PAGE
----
President Trump has vowed to repeal and replace Obamacare. But will the ACA really go away?
What a month! I think it’s safe to say that few people saw this coming – perhaps not even the President-elect himself, but now, “What will really happen to ACA?” is the question at hand.
Donald Trump campaigned hard on repealing Obamacare and replacing it with “something great,” but the reality is far more challenging than the rhetoric. It would be chaotic, not to mention politically unpopular, to have 22 million enrollees lose ObamaCare coverage.
Even Trump himself acknowledges some of the positive features of the Act and is already back pedaling. In his 60 Minutes interview, he hedged that there are some things he would keep, like pre-existing condition coverage and allowing kids to stay on their parent’s plan until age 26. And he wants to “repeal and replace” without a gap between ObamaCare and its replacement.
So, whatever happens to ObamaCare, a full repeal won’t happen overnight. The wheels of government tend to roll pretty slowly, plus a full repeal and replace would mean passing a bill in the House and Senate with a supermajority. If the Democrats stick together, the Republicans won’t be able to meet that requirement.
However, there are a few ways that the President and Congress can make changes sooner than later: Executive order, regulatory or administrative process, and reconciliation. Pundits declare that Trump could undo Obama’s Executive Orders quickly; however, Obama did not really use Executive Orders for changing provisions of the ACA. Trump could use regulatory or administrative process to effect change, such as directing the IRS not to collect the employer tax. Maybe his first day he could wipe out the employer reporting requirement? Okay, wishful thinking.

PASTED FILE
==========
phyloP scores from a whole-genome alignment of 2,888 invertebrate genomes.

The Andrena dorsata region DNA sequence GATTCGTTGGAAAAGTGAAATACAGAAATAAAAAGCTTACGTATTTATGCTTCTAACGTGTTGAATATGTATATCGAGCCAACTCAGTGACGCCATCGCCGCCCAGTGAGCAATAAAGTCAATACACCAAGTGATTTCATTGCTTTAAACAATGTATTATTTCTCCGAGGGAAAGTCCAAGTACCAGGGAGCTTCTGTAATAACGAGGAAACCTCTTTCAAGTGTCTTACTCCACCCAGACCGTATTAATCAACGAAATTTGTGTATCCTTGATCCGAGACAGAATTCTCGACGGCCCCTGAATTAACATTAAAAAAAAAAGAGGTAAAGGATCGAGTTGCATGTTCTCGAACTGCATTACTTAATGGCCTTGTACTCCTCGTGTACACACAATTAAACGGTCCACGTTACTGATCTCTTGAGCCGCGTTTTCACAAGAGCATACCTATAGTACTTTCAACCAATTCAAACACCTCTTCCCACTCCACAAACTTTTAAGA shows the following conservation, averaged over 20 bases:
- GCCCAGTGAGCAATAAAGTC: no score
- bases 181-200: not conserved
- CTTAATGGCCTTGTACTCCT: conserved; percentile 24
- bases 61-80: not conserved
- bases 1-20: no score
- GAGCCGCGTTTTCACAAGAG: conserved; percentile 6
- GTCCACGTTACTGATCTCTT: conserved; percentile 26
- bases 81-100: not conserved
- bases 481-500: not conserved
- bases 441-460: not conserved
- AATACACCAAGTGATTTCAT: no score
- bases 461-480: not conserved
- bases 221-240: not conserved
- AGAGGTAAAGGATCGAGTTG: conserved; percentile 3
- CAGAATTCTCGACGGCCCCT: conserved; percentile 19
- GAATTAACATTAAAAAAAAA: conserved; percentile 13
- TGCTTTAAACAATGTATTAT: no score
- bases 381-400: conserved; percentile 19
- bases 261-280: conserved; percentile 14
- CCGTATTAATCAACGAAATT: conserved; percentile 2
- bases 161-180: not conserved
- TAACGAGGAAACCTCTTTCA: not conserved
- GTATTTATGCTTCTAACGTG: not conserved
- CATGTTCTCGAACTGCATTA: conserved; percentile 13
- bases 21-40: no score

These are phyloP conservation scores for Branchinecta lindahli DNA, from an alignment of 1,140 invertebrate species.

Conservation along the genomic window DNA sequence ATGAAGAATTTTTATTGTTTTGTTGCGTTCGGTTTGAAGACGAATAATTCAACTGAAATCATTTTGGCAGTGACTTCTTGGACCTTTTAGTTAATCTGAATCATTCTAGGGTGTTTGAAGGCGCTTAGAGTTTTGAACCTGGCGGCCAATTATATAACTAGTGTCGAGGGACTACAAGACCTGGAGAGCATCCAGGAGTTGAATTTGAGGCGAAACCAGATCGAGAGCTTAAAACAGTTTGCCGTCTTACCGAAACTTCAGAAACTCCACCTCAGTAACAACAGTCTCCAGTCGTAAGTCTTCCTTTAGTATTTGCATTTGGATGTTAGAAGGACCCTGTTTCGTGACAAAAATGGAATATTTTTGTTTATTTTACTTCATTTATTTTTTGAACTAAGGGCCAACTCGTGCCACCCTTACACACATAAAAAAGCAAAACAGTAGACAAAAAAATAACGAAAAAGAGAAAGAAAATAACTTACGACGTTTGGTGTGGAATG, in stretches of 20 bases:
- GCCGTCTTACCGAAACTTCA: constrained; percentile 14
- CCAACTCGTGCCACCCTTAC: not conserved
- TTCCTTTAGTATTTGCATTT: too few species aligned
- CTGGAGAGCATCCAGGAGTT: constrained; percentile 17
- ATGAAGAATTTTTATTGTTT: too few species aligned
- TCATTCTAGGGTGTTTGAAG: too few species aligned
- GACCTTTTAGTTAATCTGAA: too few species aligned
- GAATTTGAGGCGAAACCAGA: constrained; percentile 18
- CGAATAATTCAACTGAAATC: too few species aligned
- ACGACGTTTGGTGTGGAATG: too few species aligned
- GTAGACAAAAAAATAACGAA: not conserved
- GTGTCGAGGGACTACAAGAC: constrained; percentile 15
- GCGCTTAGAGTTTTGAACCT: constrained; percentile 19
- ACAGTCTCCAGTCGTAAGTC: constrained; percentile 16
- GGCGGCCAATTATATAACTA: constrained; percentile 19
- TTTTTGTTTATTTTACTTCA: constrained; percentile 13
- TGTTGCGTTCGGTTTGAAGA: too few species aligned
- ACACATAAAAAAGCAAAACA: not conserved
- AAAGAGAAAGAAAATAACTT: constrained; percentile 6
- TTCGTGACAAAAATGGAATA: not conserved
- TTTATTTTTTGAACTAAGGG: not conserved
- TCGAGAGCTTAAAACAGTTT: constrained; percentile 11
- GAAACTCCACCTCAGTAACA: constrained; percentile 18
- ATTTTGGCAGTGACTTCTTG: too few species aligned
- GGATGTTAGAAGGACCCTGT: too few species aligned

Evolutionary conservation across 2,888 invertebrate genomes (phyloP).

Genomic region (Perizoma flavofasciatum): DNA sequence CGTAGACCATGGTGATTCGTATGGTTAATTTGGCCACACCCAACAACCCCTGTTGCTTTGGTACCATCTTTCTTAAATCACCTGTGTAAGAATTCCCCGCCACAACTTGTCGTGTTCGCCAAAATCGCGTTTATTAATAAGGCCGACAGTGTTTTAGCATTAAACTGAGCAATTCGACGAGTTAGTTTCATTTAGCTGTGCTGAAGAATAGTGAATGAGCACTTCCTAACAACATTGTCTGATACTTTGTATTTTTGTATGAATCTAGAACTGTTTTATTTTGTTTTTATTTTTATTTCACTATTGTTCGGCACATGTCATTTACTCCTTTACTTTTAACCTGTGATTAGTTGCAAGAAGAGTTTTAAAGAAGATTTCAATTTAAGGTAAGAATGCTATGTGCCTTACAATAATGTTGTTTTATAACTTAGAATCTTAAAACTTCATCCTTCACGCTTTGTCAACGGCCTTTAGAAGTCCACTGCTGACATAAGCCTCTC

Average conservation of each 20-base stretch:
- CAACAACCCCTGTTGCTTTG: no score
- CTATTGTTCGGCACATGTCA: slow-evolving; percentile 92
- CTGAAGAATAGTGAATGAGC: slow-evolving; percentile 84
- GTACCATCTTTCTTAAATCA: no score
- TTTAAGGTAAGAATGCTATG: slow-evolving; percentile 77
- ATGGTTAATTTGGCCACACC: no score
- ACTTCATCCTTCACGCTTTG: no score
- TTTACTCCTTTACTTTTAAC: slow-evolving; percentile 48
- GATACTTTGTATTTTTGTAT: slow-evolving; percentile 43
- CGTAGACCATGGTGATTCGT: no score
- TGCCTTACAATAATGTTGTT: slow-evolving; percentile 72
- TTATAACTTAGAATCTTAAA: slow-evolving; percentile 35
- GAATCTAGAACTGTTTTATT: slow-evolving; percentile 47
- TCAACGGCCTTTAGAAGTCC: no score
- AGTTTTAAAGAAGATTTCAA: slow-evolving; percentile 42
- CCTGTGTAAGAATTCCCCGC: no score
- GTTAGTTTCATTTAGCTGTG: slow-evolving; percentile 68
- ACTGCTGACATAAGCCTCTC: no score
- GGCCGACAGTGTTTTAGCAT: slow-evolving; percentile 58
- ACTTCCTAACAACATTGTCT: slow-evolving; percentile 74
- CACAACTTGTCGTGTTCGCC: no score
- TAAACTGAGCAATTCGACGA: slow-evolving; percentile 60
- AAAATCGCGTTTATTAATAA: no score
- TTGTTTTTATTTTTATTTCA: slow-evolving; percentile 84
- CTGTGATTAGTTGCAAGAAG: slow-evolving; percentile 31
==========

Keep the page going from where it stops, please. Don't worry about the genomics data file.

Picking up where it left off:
Congress can skirt around the super majority requirement by using reconciliation, which only requires a simple majority. Anything can be added to a Budget Reconciliation Bill, as long as there is a financial impact to the Federal Government; therefore, we could see changes to fees, taxes, and advanced credits. The Republicans already tried to use reconciliation last year, so they already have a “plan of attack,” which includes rollbacks of taxes and fees with a 2 year transition timeline. Since they convene in the first week of January, they could likely have a Budget Reconciliation Bill on the President’s desk the day he is inaugurated.
What lies ahead?
If I gaze into my crystal ball, here are the hot topics that look like they will be dealt with first and foremost – the acclaimed first 100 days:
As far as what “TrumpCare” could look like?
Regardless of what the future holds, for now we need to move ahead and comply with all the current ACA rules in place for 2017. Strap in tightly. It promises to be another wild roller coaster ride.
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I love numbers. I'm a math geek. I read benefits industry articles and periodicals for relaxation (but, honestly, I'm still a fun gal). I also like to share what I've learned and you'll find it all here.